In the genuine cases where a dog escapes, a collar and tag with owner’s details will be just as good for getting the dog back to its owner. In fact, it would be better as any member of the public can read the details of the tag and contact the owner whereas it takes someone with a scanner to read a microchip. Someone would either have to phone the dog warden and wait until he collected it and got it back to the pound before the owner would be contacted or whoever found the dog would have to get it to their nearest vet or council to have it scanned and not too many people are going to go to that trouble. In addition to this, if the dog has changed hands, the microchip details may not be correct as every time a dog gets a new owner that new owner must pay to have the details updated on the microchip database.

 

So when all the arguments are dispelled the only reason left would appear to be money. By the microchip manufacturers own admission a profit of between 200% and 400 % can be made per microchip. That, of course, is only for the charities or vets that actually do the micro-chipping; it doesn’t say how much profit the actual manufacturers will make.

 

 

 

 

 

 

 

 

Certainly the one thing that does not seem to be taken into account is the dog’s welfare as the dangers are never mentioned to the public.

 

Here is what Dr. Robert Benezra, head of the Cancer Biology Genetics Program at the Memorial Sloan-Kettering Cancer Center in New York had to say about RFID implants, "There's no way in the world, having read this information, that I would have one of those chips implanted in my skin, or in one of my family members."

 

 

 

Proof That Microchipping Doesn't Work!

 

One of the fallacies put forward as truth by the pro-microchipping lobby is that more dogs will be re-united with their owners, when microchipping is made compulsory. This is the reason why most members of the public who agree with micro-chipping support it.

 

Well, we can now lay to rest this myth once and for all. Under a freedom of Information Request, 7th Heaven has received the statistics from the local council pounds in Northern Ireland for the last 4 years – two years preceding the introduction of compulsory microchipping in April 2012 and the two years after the act was introduced*.

 

These figures have been produced below.

 

                               Dogs Taken in                           Dogs Returned to Owners          % figure of dogs returned

 

2010/11                           6766                                                         2252                                      33.28%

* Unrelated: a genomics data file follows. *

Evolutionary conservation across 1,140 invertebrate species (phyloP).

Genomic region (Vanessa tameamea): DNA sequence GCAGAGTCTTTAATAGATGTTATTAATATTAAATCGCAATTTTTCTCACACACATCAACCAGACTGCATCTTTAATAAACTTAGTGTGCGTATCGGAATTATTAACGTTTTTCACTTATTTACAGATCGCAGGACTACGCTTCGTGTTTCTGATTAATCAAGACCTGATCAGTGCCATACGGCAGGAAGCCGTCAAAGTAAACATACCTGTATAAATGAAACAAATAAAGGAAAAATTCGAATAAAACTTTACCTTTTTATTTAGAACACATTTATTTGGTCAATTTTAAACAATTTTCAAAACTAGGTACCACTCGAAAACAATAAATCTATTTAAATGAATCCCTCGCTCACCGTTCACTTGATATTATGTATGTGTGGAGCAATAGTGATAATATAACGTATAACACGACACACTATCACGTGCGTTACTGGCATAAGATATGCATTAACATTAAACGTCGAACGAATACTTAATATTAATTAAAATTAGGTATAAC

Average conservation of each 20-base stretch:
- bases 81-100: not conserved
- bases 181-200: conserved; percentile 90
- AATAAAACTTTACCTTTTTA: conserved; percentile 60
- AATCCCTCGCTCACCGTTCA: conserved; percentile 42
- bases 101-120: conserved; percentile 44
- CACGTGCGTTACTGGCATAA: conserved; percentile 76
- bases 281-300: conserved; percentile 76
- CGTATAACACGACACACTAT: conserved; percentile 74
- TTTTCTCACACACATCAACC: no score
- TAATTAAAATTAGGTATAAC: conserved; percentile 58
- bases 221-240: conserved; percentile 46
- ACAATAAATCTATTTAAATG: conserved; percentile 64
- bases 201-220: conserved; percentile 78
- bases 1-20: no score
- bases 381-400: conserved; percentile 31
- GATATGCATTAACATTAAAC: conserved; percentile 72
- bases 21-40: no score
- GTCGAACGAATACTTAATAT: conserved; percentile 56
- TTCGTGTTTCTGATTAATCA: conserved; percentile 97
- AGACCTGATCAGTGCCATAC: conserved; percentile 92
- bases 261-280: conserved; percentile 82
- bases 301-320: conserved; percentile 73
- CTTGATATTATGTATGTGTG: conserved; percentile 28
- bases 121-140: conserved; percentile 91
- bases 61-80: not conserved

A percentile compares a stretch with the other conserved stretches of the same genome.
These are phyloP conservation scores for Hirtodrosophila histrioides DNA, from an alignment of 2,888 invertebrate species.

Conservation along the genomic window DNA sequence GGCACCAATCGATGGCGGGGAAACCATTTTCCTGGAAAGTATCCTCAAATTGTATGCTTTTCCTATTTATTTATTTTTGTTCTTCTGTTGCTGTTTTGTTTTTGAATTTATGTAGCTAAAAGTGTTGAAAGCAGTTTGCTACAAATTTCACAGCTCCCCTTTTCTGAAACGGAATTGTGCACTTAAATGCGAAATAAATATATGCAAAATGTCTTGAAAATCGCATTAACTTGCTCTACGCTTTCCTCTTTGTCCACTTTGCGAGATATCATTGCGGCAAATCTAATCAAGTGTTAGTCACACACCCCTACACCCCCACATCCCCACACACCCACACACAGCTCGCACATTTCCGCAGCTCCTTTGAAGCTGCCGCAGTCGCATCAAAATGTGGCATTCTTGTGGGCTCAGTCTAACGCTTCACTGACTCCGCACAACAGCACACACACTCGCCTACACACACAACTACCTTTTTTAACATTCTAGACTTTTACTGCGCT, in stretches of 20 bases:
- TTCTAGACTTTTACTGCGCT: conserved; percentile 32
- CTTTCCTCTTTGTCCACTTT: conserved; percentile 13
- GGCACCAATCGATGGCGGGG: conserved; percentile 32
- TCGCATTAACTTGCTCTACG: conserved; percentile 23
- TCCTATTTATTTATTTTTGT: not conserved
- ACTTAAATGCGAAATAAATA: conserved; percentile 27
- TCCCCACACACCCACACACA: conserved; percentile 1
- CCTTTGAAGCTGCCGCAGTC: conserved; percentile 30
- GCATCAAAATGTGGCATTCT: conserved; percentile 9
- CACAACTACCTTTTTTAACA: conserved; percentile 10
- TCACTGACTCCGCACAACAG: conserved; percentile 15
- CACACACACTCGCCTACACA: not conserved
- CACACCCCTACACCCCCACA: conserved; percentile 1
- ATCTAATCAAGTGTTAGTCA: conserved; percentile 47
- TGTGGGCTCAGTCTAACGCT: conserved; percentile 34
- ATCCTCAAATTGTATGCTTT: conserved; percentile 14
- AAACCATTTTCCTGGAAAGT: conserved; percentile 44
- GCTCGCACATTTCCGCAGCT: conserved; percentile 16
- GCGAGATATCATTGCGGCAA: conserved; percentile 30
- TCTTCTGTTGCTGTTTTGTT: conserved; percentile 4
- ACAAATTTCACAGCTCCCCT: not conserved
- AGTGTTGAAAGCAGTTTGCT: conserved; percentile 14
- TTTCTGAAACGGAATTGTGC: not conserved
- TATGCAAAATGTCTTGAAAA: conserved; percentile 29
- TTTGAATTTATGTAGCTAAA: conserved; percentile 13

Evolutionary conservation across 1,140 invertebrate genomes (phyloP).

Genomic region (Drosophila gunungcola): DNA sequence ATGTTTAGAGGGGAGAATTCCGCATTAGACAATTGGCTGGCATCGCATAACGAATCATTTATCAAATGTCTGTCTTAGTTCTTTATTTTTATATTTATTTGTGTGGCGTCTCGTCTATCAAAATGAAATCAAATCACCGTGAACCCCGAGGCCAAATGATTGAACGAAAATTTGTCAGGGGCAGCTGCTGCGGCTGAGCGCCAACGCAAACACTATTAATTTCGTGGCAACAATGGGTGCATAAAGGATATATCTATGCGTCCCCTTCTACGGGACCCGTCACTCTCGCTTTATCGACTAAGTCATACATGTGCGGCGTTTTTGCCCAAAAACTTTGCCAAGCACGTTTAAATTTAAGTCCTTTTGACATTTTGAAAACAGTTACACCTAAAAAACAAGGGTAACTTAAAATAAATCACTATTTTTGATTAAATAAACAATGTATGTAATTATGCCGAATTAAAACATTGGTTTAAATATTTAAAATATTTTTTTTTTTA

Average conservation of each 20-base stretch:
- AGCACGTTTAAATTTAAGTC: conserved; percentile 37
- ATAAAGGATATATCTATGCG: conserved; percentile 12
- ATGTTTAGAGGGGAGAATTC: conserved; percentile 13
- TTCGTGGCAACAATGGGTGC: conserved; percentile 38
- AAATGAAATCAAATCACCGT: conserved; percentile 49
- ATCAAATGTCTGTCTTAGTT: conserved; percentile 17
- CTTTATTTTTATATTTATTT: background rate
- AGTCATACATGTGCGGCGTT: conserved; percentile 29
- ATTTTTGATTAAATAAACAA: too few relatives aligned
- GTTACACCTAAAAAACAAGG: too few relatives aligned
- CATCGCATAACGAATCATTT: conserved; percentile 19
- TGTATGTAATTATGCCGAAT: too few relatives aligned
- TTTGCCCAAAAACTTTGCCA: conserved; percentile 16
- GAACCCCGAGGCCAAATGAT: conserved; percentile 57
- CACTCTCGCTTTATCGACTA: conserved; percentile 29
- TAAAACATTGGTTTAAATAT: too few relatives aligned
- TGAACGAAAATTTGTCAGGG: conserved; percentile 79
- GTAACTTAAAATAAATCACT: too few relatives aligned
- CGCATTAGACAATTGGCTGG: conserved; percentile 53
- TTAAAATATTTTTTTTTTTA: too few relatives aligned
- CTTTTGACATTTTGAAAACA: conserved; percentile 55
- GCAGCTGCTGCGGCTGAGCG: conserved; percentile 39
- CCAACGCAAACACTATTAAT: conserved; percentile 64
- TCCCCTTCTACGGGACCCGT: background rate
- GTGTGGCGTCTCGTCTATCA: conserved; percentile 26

2011/12                           6708                                                         2102                                      31.34%

 

Introduction of Compulsory microchipping April2012 

 

2012/13                           6242                                                         1970                                      31.56%           

2013/14*                         5895                                                          2002                                     33.96%

 

Total number of dogs reunited to owners prior to legislation – 32.31%

Total number of dogs reunited to owners after legislation – 32.63%

 

 

 

The most glaringly obvious statistic, and the one that proves the fallacy of compulsory microchipping, is the percentage of dogs re-united with their owners. They are virtually identical for the period before and after compulsory microchipping was introduced. You must also take into account the fact that it is also law in N.Ireland to have dogs displaying a tag with name and phone number so a lot of the dogs re-united with their owners would have been returned even if they weren’t microchipped. It is obvious that microchipping dogs, with all the inherent health dangers, makes no difference whatsoever to the percentage of dogs reunited with their owners. There are absolutely no benefits at all.

 

You will notice that the actual number of dogs being taken in after compulsory micorchipping was introduced compared to before its introduction is lower. This may look like a good thing. However, since the law was introduced, at least one council, Belfast City Council, refuses to take in unwanted dogs. They will only take in strays. Therefore if you do not want your dog anymore, you have nowhere to go as most charities are full with waiting lists that are months long. As you cannot just dump it outside to fend for itself, because the microchip will trace it back to you, the obvious answer to some people, unfortunately, is to put the dog down. The fact that some councils are also now charging to take in dogs and that can be more expensive than euthanasia means that owners may well be resorting to the lethal option.